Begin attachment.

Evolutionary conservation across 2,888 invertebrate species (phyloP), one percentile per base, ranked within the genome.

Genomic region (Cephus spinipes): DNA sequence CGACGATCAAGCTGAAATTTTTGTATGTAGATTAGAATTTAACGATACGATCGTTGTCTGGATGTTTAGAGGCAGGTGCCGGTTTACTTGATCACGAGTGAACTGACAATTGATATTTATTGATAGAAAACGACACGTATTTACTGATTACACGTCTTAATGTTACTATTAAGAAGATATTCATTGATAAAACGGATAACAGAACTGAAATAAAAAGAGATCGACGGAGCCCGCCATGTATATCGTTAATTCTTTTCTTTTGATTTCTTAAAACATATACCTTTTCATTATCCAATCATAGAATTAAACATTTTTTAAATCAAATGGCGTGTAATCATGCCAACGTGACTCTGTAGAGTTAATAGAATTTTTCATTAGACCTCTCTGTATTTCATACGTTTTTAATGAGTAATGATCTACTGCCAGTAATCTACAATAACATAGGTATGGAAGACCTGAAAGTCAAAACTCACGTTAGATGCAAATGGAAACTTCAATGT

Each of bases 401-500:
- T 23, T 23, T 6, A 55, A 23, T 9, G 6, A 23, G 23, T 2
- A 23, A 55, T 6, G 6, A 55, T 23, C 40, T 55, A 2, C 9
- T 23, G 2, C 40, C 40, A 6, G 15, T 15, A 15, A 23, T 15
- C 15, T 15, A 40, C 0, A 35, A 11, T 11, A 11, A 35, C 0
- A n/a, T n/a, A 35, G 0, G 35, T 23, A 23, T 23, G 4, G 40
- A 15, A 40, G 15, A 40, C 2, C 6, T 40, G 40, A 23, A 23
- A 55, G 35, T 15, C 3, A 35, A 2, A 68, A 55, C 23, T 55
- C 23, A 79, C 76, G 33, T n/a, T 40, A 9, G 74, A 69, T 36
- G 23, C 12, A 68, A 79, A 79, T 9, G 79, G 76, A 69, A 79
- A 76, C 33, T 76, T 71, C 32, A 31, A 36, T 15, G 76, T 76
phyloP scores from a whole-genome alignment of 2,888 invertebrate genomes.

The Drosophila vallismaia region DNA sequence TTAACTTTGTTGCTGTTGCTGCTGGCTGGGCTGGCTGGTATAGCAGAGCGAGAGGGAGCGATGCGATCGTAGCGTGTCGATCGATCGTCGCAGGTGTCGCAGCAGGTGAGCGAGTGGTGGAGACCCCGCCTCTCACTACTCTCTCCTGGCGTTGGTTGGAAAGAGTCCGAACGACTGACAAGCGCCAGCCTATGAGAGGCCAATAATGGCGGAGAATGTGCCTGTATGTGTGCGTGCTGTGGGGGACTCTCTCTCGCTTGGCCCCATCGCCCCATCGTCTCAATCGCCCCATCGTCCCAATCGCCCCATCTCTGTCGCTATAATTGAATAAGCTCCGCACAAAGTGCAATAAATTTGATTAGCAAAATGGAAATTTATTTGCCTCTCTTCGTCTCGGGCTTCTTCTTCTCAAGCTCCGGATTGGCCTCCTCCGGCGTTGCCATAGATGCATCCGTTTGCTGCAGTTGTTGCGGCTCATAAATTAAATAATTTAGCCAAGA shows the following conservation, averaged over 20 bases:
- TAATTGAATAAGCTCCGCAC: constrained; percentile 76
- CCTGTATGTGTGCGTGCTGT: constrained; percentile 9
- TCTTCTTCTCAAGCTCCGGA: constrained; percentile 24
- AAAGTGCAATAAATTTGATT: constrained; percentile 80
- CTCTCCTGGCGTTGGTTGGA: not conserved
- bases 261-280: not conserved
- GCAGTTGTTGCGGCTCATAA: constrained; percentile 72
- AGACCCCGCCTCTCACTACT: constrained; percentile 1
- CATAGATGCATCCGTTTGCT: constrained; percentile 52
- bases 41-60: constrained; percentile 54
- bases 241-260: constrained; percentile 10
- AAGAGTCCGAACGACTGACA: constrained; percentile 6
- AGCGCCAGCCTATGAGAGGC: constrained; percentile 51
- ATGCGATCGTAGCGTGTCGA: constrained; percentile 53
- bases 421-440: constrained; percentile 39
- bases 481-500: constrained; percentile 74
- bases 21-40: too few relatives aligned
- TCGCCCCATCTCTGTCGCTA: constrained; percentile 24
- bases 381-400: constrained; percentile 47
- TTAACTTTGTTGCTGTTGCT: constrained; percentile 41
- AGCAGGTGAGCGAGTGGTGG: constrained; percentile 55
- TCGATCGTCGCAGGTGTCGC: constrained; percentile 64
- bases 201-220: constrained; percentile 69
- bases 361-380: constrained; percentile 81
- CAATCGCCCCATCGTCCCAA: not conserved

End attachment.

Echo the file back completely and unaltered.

Evolutionary conservation across 2,888 invertebrate species (phyloP), one percentile per base, ranked within the genome.

Genomic region (Cephus spinipes): DNA sequence CGACGATCAAGCTGAAATTTTTGTATGTAGATTAGAATTTAACGATACGATCGTTGTCTGGATGTTTAGAGGCAGGTGCCGGTTTACTTGATCACGAGTGAACTGACAATTGATATTTATTGATAGAAAACGACACGTATTTACTGATTACACGTCTTAATGTTACTATTAAGAAGATATTCATTGATAAAACGGATAACAGAACTGAAATAAAAAGAGATCGACGGAGCCCGCCATGTATATCGTTAATTCTTTTCTTTTGATTTCTTAAAACATATACCTTTTCATTATCCAATCATAGAATTAAACATTTTTTAAATCAAATGGCGTGTAATCATGCCAACGTGACTCTGTAGAGTTAATAGAATTTTTCATTAGACCTCTCTGTATTTCATACGTTTTTAATGAGTAATGATCTACTGCCAGTAATCTACAATAACATAGGTATGGAAGACCTGAAAGTCAAAACTCACGTTAGATGCAAATGGAAACTTCAATGT

Each of bases 401-500:
- T 23, T 23, T 6, A 55, A 23, T 9, G 6, A 23, G 23, T 2
- A 23, A 55, T 6, G 6, A 55, T 23, C 40, T 55, A 2, C 9
- T 23, G 2, C 40, C 40, A 6, G 15, T 15, A 15, A 23, T 15
- C 15, T 15, A 40, C 0, A 35, A 11, T 11, A 11, A 35, C 0
- A n/a, T n/a, A 35, G 0, G 35, T 23, A 23, T 23, G 4, G 40
- A 15, A 40, G 15, A 40, C 2, C 6, T 40, G 40, A 23, A 23
- A 55, G 35, T 15, C 3, A 35, A 2, A 68, A 55, C 23, T 55
- C 23, A 79, C 76, G 33, T n/a, T 40, A 9, G 74, A 69, T 36
- G 23, C 12, A 68, A 79, A 79, T 9, G 79, G 76, A 69, A 79
- A 76, C 33, T 76, T 71, C 32, A 31, A 36, T 15, G 76, T 76
phyloP scores from a whole-genome alignment of 2,888 invertebrate genomes.

The Drosophila vallismaia region DNA sequence TTAACTTTGTTGCTGTTGCTGCTGGCTGGGCTGGCTGGTATAGCAGAGCGAGAGGGAGCGATGCGATCGTAGCGTGTCGATCGATCGTCGCAGGTGTCGCAGCAGGTGAGCGAGTGGTGGAGACCCCGCCTCTCACTACTCTCTCCTGGCGTTGGTTGGAAAGAGTCCGAACGACTGACAAGCGCCAGCCTATGAGAGGCCAATAATGGCGGAGAATGTGCCTGTATGTGTGCGTGCTGTGGGGGACTCTCTCTCGCTTGGCCCCATCGCCCCATCGTCTCAATCGCCCCATCGTCCCAATCGCCCCATCTCTGTCGCTATAATTGAATAAGCTCCGCACAAAGTGCAATAAATTTGATTAGCAAAATGGAAATTTATTTGCCTCTCTTCGTCTCGGGCTTCTTCTTCTCAAGCTCCGGATTGGCCTCCTCCGGCGTTGCCATAGATGCATCCGTTTGCTGCAGTTGTTGCGGCTCATAAATTAAATAATTTAGCCAAGA shows the following conservation, averaged over 20 bases:
- TAATTGAATAAGCTCCGCAC: constrained; percentile 76
- CCTGTATGTGTGCGTGCTGT: constrained; percentile 9
- TCTTCTTCTCAAGCTCCGGA: constrained; percentile 24
- AAAGTGCAATAAATTTGATT: constrained; percentile 80
- CTCTCCTGGCGTTGGTTGGA: not conserved
- bases 261-280: not conserved
- GCAGTTGTTGCGGCTCATAA: constrained; percentile 72
- AGACCCCGCCTCTCACTACT: constrained; percentile 1
- CATAGATGCATCCGTTTGCT: constrained; percentile 52
- bases 41-60: constrained; percentile 54
- bases 241-260: constrained; percentile 10
- AAGAGTCCGAACGACTGACA: constrained; percentile 6
- AGCGCCAGCCTATGAGAGGC: constrained; percentile 51
- ATGCGATCGTAGCGTGTCGA: constrained; percentile 53
- bases 421-440: constrained; percentile 39
- bases 481-500: constrained; percentile 74
- bases 21-40: too few relatives aligned
- TCGCCCCATCTCTGTCGCTA: constrained; percentile 24
- bases 381-400: constrained; percentile 47
- TTAACTTTGTTGCTGTTGCT: constrained; percentile 41
- AGCAGGTGAGCGAGTGGTGG: constrained; percentile 55
- TCGATCGTCGCAGGTGTCGC: constrained; percentile 64
- bases 201-220: constrained; percentile 69
- bases 361-380: constrained; percentile 81
- CAATCGCCCCATCGTCCCAA: not conserved